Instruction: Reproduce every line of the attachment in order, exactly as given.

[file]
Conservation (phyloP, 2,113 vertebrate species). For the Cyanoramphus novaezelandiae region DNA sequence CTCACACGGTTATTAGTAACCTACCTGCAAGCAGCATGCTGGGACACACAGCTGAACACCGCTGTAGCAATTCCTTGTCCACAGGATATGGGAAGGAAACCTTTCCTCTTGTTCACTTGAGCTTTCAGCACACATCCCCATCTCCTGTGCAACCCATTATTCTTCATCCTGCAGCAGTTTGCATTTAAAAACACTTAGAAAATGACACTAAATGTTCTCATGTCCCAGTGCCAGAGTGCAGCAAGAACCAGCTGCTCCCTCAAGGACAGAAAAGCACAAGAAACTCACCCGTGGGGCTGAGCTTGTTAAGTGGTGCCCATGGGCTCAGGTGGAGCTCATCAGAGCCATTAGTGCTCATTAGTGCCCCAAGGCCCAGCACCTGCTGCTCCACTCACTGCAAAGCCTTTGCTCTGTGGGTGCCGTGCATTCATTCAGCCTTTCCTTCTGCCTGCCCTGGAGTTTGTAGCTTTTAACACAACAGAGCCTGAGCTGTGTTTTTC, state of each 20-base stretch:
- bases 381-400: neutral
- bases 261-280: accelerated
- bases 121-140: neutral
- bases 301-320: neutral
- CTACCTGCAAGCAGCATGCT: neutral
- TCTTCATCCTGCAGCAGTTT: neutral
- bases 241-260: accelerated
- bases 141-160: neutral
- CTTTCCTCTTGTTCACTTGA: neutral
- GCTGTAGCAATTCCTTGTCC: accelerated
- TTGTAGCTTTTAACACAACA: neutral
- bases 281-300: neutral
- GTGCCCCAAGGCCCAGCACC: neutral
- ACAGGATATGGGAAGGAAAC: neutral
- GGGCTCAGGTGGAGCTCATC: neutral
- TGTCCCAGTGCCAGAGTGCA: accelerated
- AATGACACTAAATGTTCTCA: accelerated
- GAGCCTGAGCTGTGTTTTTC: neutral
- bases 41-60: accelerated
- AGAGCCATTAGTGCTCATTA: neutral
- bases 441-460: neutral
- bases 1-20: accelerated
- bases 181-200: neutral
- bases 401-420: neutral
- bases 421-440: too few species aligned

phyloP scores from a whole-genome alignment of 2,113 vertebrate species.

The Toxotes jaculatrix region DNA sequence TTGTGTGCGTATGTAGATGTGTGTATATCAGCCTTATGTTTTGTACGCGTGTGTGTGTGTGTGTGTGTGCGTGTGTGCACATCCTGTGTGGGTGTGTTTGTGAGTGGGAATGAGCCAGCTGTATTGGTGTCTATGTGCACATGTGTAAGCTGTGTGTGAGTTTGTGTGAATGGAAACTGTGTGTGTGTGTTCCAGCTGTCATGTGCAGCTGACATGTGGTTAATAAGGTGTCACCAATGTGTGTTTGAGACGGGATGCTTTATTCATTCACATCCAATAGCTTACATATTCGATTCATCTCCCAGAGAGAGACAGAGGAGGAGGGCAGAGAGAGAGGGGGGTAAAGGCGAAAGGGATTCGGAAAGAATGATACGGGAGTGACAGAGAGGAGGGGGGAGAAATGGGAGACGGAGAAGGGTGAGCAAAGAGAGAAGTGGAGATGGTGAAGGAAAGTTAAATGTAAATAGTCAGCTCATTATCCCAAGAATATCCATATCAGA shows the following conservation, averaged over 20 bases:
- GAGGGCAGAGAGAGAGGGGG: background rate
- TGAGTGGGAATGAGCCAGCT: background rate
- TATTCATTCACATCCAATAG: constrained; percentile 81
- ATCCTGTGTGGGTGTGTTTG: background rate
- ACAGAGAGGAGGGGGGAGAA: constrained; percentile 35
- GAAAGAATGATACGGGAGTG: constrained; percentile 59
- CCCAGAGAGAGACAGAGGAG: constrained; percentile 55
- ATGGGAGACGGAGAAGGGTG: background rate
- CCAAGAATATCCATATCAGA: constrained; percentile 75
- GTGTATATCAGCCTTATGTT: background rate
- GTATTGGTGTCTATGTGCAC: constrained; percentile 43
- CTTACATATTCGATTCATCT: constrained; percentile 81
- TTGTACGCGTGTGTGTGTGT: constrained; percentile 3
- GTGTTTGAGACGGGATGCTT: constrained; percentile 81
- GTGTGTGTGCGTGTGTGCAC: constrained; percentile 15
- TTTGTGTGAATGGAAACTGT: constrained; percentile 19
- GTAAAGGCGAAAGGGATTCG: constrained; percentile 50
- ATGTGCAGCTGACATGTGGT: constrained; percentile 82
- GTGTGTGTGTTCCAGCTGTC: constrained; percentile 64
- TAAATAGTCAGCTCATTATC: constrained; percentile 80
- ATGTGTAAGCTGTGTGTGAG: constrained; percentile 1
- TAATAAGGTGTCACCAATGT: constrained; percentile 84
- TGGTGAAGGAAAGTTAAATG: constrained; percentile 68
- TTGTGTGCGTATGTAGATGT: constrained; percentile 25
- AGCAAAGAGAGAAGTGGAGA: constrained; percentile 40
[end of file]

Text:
Conservation (phyloP, 2,113 vertebrate species). For the Cyanoramphus novaezelandiae region DNA sequence CTCACACGGTTATTAGTAACCTACCTGCAAGCAGCATGCTGGGACACACAGCTGAACACCGCTGTAGCAATTCCTTGTCCACAGGATATGGGAAGGAAACCTTTCCTCTTGTTCACTTGAGCTTTCAGCACACATCCCCATCTCCTGTGCAACCCATTATTCTTCATCCTGCAGCAGTTTGCATTTAAAAACACTTAGAAAATGACACTAAATGTTCTCATGTCCCAGTGCCAGAGTGCAGCAAGAACCAGCTGCTCCCTCAAGGACAGAAAAGCACAAGAAACTCACCCGTGGGGCTGAGCTTGTTAAGTGGTGCCCATGGGCTCAGGTGGAGCTCATCAGAGCCATTAGTGCTCATTAGTGCCCCAAGGCCCAGCACCTGCTGCTCCACTCACTGCAAAGCCTTTGCTCTGTGGGTGCCGTGCATTCATTCAGCCTTTCCTTCTGCCTGCCCTGGAGTTTGTAGCTTTTAACACAACAGAGCCTGAGCTGTGTTTTTC, state of each 20-base stretch:
- bases 381-400: neutral
- bases 261-280: accelerated
- bases 121-140: neutral
- bases 301-320: neutral
- CTACCTGCAAGCAGCATGCT: neutral
- TCTTCATCCTGCAGCAGTTT: neutral
- bases 241-260: accelerated
- bases 141-160: neutral
- CTTTCCTCTTGTTCACTTGA: neutral
- GCTGTAGCAATTCCTTGTCC: accelerated
- TTGTAGCTTTTAACACAACA: neutral
- bases 281-300: neutral
- GTGCCCCAAGGCCCAGCACC: neutral
- ACAGGATATGGGAAGGAAAC: neutral
- GGGCTCAGGTGGAGCTCATC: neutral
- TGTCCCAGTGCCAGAGTGCA: accelerated
- AATGACACTAAATGTTCTCA: accelerated
- GAGCCTGAGCTGTGTTTTTC: neutral
- bases 41-60: accelerated
- AGAGCCATTAGTGCTCATTA: neutral
- bases 441-460: neutral
- bases 1-20: accelerated
- bases 181-200: neutral
- bases 401-420: neutral
- bases 421-440: too few species aligned

phyloP scores from a whole-genome alignment of 2,113 vertebrate species.

The Toxotes jaculatrix region DNA sequence TTGTGTGCGTATGTAGATGTGTGTATATCAGCCTTATGTTTTGTACGCGTGTGTGTGTGTGTGTGTGTGCGTGTGTGCACATCCTGTGTGGGTGTGTTTGTGAGTGGGAATGAGCCAGCTGTATTGGTGTCTATGTGCACATGTGTAAGCTGTGTGTGAGTTTGTGTGAATGGAAACTGTGTGTGTGTGTTCCAGCTGTCATGTGCAGCTGACATGTGGTTAATAAGGTGTCACCAATGTGTGTTTGAGACGGGATGCTTTATTCATTCACATCCAATAGCTTACATATTCGATTCATCTCCCAGAGAGAGACAGAGGAGGAGGGCAGAGAGAGAGGGGGGTAAAGGCGAAAGGGATTCGGAAAGAATGATACGGGAGTGACAGAGAGGAGGGGGGAGAAATGGGAGACGGAGAAGGGTGAGCAAAGAGAGAAGTGGAGATGGTGAAGGAAAGTTAAATGTAAATAGTCAGCTCATTATCCCAAGAATATCCATATCAGA shows the following conservation, averaged over 20 bases:
- GAGGGCAGAGAGAGAGGGGG: background rate
- TGAGTGGGAATGAGCCAGCT: background rate
- TATTCATTCACATCCAATAG: constrained; percentile 81
- ATCCTGTGTGGGTGTGTTTG: background rate
- ACAGAGAGGAGGGGGGAGAA: constrained; percentile 35
- GAAAGAATGATACGGGAGTG: constrained; percentile 59
- CCCAGAGAGAGACAGAGGAG: constrained; percentile 55
- ATGGGAGACGGAGAAGGGTG: background rate
- CCAAGAATATCCATATCAGA: constrained; percentile 75
- GTGTATATCAGCCTTATGTT: background rate
- GTATTGGTGTCTATGTGCAC: constrained; percentile 43
- CTTACATATTCGATTCATCT: constrained; percentile 81
- TTGTACGCGTGTGTGTGTGT: constrained; percentile 3
- GTGTTTGAGACGGGATGCTT: constrained; percentile 81
- GTGTGTGTGCGTGTGTGCAC: constrained; percentile 15
- TTTGTGTGAATGGAAACTGT: constrained; percentile 19
- GTAAAGGCGAAAGGGATTCG: constrained; percentile 50
- ATGTGCAGCTGACATGTGGT: constrained; percentile 82
- GTGTGTGTGTTCCAGCTGTC: constrained; percentile 64
- TAAATAGTCAGCTCATTATC: constrained; percentile 80
- ATGTGTAAGCTGTGTGTGAG: constrained; percentile 1
- TAATAAGGTGTCACCAATGT: constrained; percentile 84
- TGGTGAAGGAAAGTTAAATG: constrained; percentile 68
- TTGTGTGCGTATGTAGATGT: constrained; percentile 25
- AGCAAAGAGAGAAGTGGAGA: constrained; percentile 40